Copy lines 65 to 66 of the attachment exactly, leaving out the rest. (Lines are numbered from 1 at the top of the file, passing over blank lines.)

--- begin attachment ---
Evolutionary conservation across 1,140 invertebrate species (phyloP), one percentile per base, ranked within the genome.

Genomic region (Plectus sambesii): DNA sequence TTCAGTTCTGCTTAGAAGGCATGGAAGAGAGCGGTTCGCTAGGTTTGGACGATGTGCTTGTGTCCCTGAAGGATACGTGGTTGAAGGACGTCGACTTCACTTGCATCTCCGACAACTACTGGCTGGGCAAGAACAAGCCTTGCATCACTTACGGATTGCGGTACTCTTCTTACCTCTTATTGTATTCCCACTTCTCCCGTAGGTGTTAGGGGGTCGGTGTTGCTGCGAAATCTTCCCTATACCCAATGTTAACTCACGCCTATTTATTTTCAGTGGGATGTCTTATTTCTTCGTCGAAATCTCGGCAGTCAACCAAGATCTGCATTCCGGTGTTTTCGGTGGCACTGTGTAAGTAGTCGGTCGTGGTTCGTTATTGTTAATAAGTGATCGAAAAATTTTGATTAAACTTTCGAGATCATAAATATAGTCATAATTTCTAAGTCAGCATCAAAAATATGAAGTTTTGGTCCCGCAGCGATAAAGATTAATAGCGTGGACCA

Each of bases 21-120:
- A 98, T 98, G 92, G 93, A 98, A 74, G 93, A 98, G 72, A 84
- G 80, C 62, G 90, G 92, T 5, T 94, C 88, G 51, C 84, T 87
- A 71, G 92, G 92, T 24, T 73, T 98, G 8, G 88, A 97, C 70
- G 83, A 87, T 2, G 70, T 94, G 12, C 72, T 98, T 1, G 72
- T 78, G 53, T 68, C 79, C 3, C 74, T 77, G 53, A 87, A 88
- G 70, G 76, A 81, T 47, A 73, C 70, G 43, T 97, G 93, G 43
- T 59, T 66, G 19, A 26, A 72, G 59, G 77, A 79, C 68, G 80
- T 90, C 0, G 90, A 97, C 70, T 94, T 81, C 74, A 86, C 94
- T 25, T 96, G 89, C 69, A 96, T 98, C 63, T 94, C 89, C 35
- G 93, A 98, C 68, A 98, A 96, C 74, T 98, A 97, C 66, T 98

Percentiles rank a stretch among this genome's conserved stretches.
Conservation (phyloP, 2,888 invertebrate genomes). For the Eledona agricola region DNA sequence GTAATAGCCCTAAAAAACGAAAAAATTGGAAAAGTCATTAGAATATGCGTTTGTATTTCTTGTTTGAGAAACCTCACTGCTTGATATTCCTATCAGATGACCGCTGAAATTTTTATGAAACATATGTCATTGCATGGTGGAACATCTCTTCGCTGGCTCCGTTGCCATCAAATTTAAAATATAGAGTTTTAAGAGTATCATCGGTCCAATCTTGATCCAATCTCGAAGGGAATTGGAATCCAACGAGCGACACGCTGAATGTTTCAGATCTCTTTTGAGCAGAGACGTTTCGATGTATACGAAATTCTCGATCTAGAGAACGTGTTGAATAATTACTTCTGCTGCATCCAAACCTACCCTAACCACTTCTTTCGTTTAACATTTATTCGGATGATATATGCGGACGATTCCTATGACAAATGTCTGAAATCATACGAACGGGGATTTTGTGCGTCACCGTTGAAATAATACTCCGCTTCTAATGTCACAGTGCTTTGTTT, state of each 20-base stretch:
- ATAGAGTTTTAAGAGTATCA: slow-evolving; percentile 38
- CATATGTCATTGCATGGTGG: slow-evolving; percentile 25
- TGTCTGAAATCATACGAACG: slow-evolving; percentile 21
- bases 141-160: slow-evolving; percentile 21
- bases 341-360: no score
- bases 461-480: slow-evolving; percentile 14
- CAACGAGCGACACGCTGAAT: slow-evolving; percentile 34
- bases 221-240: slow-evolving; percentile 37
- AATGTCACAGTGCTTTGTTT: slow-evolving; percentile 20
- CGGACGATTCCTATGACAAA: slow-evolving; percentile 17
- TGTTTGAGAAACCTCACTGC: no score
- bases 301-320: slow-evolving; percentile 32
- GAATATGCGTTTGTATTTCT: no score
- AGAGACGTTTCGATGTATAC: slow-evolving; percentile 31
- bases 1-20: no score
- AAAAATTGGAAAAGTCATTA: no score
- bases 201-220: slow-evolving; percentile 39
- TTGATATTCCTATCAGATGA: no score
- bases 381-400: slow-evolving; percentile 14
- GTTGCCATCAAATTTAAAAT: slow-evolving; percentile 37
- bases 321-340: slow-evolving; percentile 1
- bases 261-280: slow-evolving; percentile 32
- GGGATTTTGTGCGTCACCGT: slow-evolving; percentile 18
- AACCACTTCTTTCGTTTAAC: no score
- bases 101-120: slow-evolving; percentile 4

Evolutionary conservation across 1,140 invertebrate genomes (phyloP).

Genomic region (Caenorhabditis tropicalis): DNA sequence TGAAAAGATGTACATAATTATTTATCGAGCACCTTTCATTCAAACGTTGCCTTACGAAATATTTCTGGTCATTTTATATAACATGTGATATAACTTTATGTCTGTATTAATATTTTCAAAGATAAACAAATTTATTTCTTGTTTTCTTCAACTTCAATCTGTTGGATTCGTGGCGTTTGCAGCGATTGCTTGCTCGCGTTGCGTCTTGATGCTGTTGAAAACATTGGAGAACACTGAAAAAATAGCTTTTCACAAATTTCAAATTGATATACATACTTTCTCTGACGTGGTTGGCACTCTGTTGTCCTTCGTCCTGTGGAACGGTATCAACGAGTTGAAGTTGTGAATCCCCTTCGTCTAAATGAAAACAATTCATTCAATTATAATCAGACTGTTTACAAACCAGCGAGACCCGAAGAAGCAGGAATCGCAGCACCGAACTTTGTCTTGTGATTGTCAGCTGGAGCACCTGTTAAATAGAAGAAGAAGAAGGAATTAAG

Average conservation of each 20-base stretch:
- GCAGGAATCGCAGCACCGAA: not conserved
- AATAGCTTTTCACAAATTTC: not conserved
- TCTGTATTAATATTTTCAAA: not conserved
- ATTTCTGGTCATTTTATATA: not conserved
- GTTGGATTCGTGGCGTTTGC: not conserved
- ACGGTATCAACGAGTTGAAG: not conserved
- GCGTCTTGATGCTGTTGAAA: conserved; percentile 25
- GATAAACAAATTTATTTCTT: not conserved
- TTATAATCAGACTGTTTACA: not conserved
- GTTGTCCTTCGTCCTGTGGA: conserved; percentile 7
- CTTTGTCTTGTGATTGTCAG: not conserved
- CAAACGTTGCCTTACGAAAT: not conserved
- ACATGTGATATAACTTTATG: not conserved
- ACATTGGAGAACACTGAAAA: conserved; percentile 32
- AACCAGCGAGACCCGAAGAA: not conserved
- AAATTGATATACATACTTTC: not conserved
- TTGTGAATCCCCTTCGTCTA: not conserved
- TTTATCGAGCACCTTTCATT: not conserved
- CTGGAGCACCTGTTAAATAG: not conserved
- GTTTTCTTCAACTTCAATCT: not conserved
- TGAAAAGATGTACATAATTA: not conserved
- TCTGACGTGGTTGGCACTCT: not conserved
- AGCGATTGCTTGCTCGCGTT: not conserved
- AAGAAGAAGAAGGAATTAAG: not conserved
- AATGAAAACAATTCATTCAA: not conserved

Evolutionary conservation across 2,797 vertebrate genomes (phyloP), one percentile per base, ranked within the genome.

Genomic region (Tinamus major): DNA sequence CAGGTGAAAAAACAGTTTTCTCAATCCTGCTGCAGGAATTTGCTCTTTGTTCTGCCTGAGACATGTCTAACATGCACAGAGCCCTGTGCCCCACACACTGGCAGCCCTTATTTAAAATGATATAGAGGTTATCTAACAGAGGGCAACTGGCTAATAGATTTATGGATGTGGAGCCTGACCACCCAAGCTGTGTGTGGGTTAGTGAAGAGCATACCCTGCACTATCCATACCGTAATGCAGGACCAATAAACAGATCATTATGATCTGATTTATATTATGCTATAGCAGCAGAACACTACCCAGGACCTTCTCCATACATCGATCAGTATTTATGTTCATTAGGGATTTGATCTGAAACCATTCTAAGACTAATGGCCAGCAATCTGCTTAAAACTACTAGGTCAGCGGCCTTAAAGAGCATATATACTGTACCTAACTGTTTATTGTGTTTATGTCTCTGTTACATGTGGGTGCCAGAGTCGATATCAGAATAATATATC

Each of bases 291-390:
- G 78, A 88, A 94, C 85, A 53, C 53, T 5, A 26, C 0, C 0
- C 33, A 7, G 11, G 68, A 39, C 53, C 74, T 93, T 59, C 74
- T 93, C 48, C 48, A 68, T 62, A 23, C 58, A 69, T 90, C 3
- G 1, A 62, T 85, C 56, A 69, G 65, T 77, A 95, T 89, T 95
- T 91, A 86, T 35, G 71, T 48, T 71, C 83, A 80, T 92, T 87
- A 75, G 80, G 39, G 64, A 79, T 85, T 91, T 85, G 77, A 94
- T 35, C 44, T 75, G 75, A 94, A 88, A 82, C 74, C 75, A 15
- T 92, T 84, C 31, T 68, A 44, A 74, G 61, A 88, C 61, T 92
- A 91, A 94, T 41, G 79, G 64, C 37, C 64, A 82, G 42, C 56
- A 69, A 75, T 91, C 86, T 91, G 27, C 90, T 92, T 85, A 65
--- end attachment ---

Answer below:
- TCTGACGTGGTTGGCACTCT: not conserved
- AGCGATTGCTTGCTCGCGTT: not conserved